¶19 The violence-based definitional language Baize requested is not found in the protective order or in the statute he was accused of violating. But Baize asserts that because Utah Code section 76-5-108 does not define the terms in the protective order (namely, harassing and threatening), the court should have given the jury the statutory meanings of those terms pulled from other provisions of the criminal code instead of allowing the jury to rely on the general understanding of the terms. Baize’s argument misses the mark. He was not charged with harassing or any other violent behavior pursuant to a separate statute. Rather, he was charged pursuant to Utah Code section 76-5-108 with four counts of violating the protective order, and the jury instructions on those four counts closely tracked the language of that section. Moreover, Baize presents no evidence that the protective order adopted the specific violence-based statutory definitions he proposed.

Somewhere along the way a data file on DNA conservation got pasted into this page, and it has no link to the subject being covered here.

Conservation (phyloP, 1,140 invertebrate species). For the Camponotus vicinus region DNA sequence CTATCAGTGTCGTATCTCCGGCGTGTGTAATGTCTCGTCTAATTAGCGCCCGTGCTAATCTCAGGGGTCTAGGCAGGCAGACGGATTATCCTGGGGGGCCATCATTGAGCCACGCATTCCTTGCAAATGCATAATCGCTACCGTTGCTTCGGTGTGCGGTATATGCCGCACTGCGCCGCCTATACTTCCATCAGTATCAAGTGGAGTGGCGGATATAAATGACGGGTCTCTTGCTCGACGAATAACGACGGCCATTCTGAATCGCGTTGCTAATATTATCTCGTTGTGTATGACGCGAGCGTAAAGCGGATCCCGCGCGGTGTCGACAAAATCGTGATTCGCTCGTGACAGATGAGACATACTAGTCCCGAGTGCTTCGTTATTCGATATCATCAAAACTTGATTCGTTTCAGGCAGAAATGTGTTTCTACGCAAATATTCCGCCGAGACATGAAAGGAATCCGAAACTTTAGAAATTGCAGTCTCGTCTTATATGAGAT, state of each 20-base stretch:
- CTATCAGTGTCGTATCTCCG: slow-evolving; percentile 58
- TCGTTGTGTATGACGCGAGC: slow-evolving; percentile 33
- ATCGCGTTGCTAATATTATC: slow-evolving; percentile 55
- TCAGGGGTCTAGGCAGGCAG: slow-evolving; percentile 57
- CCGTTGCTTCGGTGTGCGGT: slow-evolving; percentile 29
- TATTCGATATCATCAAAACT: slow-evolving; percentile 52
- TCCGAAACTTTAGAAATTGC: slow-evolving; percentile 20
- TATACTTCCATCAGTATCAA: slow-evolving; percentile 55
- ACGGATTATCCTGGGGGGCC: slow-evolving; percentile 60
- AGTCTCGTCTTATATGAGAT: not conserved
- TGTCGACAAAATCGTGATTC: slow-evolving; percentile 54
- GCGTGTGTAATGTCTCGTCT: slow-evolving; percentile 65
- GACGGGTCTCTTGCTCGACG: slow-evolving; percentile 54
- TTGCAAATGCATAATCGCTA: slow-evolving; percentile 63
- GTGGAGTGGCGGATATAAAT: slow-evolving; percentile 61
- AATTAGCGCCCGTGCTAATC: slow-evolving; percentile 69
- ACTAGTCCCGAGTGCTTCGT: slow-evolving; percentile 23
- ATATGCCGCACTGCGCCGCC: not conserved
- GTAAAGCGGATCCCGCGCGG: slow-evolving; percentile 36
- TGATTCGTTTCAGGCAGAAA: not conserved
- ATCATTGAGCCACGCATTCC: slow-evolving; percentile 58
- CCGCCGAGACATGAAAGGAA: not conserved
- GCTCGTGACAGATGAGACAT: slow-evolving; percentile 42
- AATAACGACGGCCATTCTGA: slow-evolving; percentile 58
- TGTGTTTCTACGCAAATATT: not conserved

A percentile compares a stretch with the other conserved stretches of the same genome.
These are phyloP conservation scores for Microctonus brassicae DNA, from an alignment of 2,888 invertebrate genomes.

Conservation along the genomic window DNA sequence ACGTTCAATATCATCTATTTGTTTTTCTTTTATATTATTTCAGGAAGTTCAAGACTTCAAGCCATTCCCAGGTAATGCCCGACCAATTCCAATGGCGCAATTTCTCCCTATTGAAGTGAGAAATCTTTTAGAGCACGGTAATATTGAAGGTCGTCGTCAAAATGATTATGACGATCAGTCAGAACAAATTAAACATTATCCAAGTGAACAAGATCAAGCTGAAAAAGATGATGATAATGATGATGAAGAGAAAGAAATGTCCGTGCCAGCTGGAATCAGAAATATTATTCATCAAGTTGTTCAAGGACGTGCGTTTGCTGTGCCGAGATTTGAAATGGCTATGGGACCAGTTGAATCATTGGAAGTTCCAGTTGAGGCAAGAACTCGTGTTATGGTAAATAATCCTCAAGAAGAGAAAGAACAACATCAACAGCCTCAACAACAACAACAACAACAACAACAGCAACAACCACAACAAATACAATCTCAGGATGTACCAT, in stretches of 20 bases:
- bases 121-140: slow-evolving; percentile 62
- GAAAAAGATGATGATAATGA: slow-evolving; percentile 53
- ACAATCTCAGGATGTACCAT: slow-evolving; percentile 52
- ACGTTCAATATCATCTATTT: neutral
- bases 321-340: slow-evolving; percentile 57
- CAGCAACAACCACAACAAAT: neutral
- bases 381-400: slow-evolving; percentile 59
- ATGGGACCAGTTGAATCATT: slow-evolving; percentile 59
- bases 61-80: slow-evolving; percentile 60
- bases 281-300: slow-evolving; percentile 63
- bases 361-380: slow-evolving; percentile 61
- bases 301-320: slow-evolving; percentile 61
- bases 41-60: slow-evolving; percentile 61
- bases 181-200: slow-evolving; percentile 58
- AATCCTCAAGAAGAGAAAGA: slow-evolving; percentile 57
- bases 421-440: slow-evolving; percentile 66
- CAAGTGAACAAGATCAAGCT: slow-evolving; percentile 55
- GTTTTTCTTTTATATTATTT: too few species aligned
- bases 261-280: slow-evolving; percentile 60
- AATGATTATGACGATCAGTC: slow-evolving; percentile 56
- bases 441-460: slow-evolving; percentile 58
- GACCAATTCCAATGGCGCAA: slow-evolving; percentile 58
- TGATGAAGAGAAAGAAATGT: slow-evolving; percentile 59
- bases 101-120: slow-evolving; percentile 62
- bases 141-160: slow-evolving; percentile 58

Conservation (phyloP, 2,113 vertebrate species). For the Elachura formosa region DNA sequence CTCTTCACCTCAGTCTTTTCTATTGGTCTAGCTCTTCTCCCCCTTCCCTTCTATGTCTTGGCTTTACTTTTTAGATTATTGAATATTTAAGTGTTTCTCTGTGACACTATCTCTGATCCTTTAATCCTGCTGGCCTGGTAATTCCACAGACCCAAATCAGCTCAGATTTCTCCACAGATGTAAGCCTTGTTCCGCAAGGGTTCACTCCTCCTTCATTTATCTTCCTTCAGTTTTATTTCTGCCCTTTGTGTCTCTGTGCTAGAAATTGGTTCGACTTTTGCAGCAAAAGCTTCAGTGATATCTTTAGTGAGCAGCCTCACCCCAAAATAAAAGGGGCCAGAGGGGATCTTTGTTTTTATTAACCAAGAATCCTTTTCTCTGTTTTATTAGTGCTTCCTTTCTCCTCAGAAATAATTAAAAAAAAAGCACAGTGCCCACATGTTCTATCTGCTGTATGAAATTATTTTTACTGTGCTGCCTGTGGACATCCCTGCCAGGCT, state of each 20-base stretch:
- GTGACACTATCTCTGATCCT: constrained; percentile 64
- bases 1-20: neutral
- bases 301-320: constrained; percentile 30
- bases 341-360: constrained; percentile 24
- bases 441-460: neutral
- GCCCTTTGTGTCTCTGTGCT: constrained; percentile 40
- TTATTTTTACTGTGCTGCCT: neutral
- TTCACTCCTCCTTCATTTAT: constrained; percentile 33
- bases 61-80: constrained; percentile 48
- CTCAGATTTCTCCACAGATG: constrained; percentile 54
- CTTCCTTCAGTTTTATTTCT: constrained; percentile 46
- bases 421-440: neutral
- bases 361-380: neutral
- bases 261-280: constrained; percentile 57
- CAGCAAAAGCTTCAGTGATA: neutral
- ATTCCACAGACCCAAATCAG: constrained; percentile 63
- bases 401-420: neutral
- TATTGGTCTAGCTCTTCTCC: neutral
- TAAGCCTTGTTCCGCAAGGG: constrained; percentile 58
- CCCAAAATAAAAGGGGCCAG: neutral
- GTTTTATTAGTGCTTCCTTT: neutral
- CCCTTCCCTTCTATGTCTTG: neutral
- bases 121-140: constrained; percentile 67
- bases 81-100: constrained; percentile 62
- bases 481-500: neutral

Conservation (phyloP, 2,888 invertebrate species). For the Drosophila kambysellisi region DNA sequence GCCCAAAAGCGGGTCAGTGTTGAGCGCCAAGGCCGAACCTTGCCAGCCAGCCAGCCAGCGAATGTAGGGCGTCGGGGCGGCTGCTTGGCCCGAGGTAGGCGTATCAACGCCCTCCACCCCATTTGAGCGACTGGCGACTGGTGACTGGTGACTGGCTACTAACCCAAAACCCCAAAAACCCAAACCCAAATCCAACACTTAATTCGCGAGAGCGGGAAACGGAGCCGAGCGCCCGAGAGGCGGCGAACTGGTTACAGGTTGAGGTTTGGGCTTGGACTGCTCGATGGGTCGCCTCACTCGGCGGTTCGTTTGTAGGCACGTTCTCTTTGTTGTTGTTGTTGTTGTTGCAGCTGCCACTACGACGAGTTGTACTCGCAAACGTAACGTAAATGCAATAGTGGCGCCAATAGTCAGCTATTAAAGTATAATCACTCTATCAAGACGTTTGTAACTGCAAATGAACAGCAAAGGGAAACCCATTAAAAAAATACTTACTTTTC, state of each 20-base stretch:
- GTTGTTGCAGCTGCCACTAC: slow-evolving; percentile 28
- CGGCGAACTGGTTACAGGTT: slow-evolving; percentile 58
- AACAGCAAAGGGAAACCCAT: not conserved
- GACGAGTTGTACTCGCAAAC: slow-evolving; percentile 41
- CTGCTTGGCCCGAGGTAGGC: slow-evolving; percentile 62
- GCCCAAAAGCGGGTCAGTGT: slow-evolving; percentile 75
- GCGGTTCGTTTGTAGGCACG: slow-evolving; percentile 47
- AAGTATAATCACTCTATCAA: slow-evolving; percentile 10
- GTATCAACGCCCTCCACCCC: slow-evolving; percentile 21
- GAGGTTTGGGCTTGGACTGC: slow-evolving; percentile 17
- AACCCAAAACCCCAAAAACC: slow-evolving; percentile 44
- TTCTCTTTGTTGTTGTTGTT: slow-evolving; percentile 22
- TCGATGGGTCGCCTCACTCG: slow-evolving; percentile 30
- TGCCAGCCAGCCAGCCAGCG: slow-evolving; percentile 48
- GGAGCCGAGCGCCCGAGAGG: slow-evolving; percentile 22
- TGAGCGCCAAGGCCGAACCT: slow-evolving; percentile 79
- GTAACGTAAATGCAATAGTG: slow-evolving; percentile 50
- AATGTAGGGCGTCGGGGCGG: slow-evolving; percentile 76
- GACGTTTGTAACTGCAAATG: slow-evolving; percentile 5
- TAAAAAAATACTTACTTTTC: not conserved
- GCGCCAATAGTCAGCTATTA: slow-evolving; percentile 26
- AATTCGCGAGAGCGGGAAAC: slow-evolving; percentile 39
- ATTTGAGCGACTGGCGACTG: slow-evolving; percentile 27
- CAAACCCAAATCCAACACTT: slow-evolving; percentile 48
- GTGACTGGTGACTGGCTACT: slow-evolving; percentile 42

¶20 We conclude that the trial court did not err when it denied Baize’s request that the jury be instructed using Baize’s restrictive definitions of certain terms and allowed the jury to determine whether Baize violated the protective order based on common definitions of the terms contained in the protective order.
¶21 We hold that the proper forum for Baize to challenge the protective order was the original civil proceeding pursuant to which the order was entered. Because Baize had notice and the opportunity to appeal the protective order, he is barred from collaterally challenging it in the subsequent criminal proceeding resulting from its violation. We also conclude that the trial court did not err in denying Baize’s request to define for the jury certain terms contained in the protective order. Accordingly, the judgment of the trial court is affirmed.
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 “On appeal, we recite the facts from the record in the light most favorable to the jury’s verdict and present conflicting evidence only as necessary to understand issues raised on appeal.” State v. Daniels, 2002 UT 2, ¶ 2, 40 P.3d 611.